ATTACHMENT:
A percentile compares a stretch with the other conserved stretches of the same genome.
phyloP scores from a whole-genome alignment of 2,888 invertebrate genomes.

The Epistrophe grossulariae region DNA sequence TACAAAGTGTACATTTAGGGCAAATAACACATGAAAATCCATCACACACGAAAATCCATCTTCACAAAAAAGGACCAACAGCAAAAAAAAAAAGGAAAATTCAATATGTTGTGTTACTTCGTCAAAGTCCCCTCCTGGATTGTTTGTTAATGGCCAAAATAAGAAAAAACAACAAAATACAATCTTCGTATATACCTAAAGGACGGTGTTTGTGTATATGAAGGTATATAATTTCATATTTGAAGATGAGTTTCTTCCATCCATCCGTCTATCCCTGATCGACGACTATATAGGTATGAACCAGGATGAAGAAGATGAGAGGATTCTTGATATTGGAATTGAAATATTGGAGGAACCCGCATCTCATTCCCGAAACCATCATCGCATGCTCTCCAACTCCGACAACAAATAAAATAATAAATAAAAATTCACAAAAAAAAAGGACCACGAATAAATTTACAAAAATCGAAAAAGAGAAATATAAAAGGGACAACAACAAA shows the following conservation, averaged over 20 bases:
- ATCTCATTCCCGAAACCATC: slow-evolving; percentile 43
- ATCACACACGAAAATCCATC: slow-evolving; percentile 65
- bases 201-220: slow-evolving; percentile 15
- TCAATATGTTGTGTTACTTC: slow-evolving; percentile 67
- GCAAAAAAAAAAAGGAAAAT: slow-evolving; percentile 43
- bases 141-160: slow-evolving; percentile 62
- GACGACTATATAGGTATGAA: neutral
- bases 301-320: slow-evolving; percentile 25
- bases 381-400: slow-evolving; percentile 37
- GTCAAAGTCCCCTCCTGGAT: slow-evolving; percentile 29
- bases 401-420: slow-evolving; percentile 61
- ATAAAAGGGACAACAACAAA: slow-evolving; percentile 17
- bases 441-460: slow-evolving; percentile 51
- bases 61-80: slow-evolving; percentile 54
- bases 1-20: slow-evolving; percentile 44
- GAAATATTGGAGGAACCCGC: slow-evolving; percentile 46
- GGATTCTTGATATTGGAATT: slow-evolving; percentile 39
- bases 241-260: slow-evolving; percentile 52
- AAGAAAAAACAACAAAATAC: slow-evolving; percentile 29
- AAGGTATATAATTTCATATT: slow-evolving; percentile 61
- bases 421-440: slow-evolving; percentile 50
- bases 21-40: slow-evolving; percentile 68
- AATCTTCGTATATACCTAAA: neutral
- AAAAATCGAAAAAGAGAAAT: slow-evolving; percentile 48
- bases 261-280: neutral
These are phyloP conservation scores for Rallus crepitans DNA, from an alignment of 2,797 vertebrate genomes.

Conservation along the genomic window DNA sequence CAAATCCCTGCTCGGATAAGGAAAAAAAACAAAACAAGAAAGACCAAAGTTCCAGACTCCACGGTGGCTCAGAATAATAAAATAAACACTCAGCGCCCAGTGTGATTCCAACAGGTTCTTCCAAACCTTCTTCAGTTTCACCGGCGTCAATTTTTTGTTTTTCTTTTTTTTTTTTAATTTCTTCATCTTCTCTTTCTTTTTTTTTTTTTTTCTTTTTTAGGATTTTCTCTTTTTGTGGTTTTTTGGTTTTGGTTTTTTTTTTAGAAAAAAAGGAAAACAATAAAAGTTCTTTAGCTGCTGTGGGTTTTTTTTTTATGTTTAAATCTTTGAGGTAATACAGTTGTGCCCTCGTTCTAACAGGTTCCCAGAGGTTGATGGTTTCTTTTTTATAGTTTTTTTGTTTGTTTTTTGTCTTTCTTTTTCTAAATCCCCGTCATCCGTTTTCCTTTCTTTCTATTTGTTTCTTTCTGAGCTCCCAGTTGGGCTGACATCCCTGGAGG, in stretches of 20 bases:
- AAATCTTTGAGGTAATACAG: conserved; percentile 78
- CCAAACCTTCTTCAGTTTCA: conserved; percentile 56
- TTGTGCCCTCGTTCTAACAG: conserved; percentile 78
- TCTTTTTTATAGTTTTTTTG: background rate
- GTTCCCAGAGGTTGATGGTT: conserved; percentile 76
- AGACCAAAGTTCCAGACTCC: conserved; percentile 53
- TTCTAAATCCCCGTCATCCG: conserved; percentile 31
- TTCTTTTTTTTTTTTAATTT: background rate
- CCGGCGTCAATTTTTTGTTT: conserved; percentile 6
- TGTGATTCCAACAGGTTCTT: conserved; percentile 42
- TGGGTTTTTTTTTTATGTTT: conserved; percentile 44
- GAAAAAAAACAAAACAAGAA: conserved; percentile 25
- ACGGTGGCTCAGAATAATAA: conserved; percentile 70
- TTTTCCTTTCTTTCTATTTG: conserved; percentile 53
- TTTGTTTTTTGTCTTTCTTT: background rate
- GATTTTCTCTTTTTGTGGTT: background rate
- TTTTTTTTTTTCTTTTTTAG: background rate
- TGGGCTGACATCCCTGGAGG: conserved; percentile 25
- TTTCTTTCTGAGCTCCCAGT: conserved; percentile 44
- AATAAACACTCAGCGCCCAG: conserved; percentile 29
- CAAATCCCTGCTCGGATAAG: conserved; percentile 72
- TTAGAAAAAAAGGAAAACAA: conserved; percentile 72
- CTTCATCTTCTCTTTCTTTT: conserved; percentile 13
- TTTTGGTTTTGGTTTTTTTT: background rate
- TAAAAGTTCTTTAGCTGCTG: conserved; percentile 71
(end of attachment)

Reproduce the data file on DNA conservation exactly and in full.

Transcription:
A percentile compares a stretch with the other conserved stretches of the same genome.
phyloP scores from a whole-genome alignment of 2,888 invertebrate genomes.

The Epistrophe grossulariae region DNA sequence TACAAAGTGTACATTTAGGGCAAATAACACATGAAAATCCATCACACACGAAAATCCATCTTCACAAAAAAGGACCAACAGCAAAAAAAAAAAGGAAAATTCAATATGTTGTGTTACTTCGTCAAAGTCCCCTCCTGGATTGTTTGTTAATGGCCAAAATAAGAAAAAACAACAAAATACAATCTTCGTATATACCTAAAGGACGGTGTTTGTGTATATGAAGGTATATAATTTCATATTTGAAGATGAGTTTCTTCCATCCATCCGTCTATCCCTGATCGACGACTATATAGGTATGAACCAGGATGAAGAAGATGAGAGGATTCTTGATATTGGAATTGAAATATTGGAGGAACCCGCATCTCATTCCCGAAACCATCATCGCATGCTCTCCAACTCCGACAACAAATAAAATAATAAATAAAAATTCACAAAAAAAAAGGACCACGAATAAATTTACAAAAATCGAAAAAGAGAAATATAAAAGGGACAACAACAAA shows the following conservation, averaged over 20 bases:
- ATCTCATTCCCGAAACCATC: slow-evolving; percentile 43
- ATCACACACGAAAATCCATC: slow-evolving; percentile 65
- bases 201-220: slow-evolving; percentile 15
- TCAATATGTTGTGTTACTTC: slow-evolving; percentile 67
- GCAAAAAAAAAAAGGAAAAT: slow-evolving; percentile 43
- bases 141-160: slow-evolving; percentile 62
- GACGACTATATAGGTATGAA: neutral
- bases 301-320: slow-evolving; percentile 25
- bases 381-400: slow-evolving; percentile 37
- GTCAAAGTCCCCTCCTGGAT: slow-evolving; percentile 29
- bases 401-420: slow-evolving; percentile 61
- ATAAAAGGGACAACAACAAA: slow-evolving; percentile 17
- bases 441-460: slow-evolving; percentile 51
- bases 61-80: slow-evolving; percentile 54
- bases 1-20: slow-evolving; percentile 44
- GAAATATTGGAGGAACCCGC: slow-evolving; percentile 46
- GGATTCTTGATATTGGAATT: slow-evolving; percentile 39
- bases 241-260: slow-evolving; percentile 52
- AAGAAAAAACAACAAAATAC: slow-evolving; percentile 29
- AAGGTATATAATTTCATATT: slow-evolving; percentile 61
- bases 421-440: slow-evolving; percentile 50
- bases 21-40: slow-evolving; percentile 68
- AATCTTCGTATATACCTAAA: neutral
- AAAAATCGAAAAAGAGAAAT: slow-evolving; percentile 48
- bases 261-280: neutral
These are phyloP conservation scores for Rallus crepitans DNA, from an alignment of 2,797 vertebrate genomes.

Conservation along the genomic window DNA sequence CAAATCCCTGCTCGGATAAGGAAAAAAAACAAAACAAGAAAGACCAAAGTTCCAGACTCCACGGTGGCTCAGAATAATAAAATAAACACTCAGCGCCCAGTGTGATTCCAACAGGTTCTTCCAAACCTTCTTCAGTTTCACCGGCGTCAATTTTTTGTTTTTCTTTTTTTTTTTTAATTTCTTCATCTTCTCTTTCTTTTTTTTTTTTTTTCTTTTTTAGGATTTTCTCTTTTTGTGGTTTTTTGGTTTTGGTTTTTTTTTTAGAAAAAAAGGAAAACAATAAAAGTTCTTTAGCTGCTGTGGGTTTTTTTTTTATGTTTAAATCTTTGAGGTAATACAGTTGTGCCCTCGTTCTAACAGGTTCCCAGAGGTTGATGGTTTCTTTTTTATAGTTTTTTTGTTTGTTTTTTGTCTTTCTTTTTCTAAATCCCCGTCATCCGTTTTCCTTTCTTTCTATTTGTTTCTTTCTGAGCTCCCAGTTGGGCTGACATCCCTGGAGG, in stretches of 20 bases:
- AAATCTTTGAGGTAATACAG: conserved; percentile 78
- CCAAACCTTCTTCAGTTTCA: conserved; percentile 56
- TTGTGCCCTCGTTCTAACAG: conserved; percentile 78
- TCTTTTTTATAGTTTTTTTG: background rate
- GTTCCCAGAGGTTGATGGTT: conserved; percentile 76
- AGACCAAAGTTCCAGACTCC: conserved; percentile 53
- TTCTAAATCCCCGTCATCCG: conserved; percentile 31
- TTCTTTTTTTTTTTTAATTT: background rate
- CCGGCGTCAATTTTTTGTTT: conserved; percentile 6
- TGTGATTCCAACAGGTTCTT: conserved; percentile 42
- TGGGTTTTTTTTTTATGTTT: conserved; percentile 44
- GAAAAAAAACAAAACAAGAA: conserved; percentile 25
- ACGGTGGCTCAGAATAATAA: conserved; percentile 70
- TTTTCCTTTCTTTCTATTTG: conserved; percentile 53
- TTTGTTTTTTGTCTTTCTTT: background rate
- GATTTTCTCTTTTTGTGGTT: background rate
- TTTTTTTTTTTCTTTTTTAG: background rate
- TGGGCTGACATCCCTGGAGG: conserved; percentile 25
- TTTCTTTCTGAGCTCCCAGT: conserved; percentile 44
- AATAAACACTCAGCGCCCAG: conserved; percentile 29
- CAAATCCCTGCTCGGATAAG: conserved; percentile 72
- TTAGAAAAAAAGGAAAACAA: conserved; percentile 72
- CTTCATCTTCTCTTTCTTTT: conserved; percentile 13
- TTTTGGTTTTGGTTTTTTTT: background rate
- TAAAAGTTCTTTAGCTGCTG: conserved; percentile 71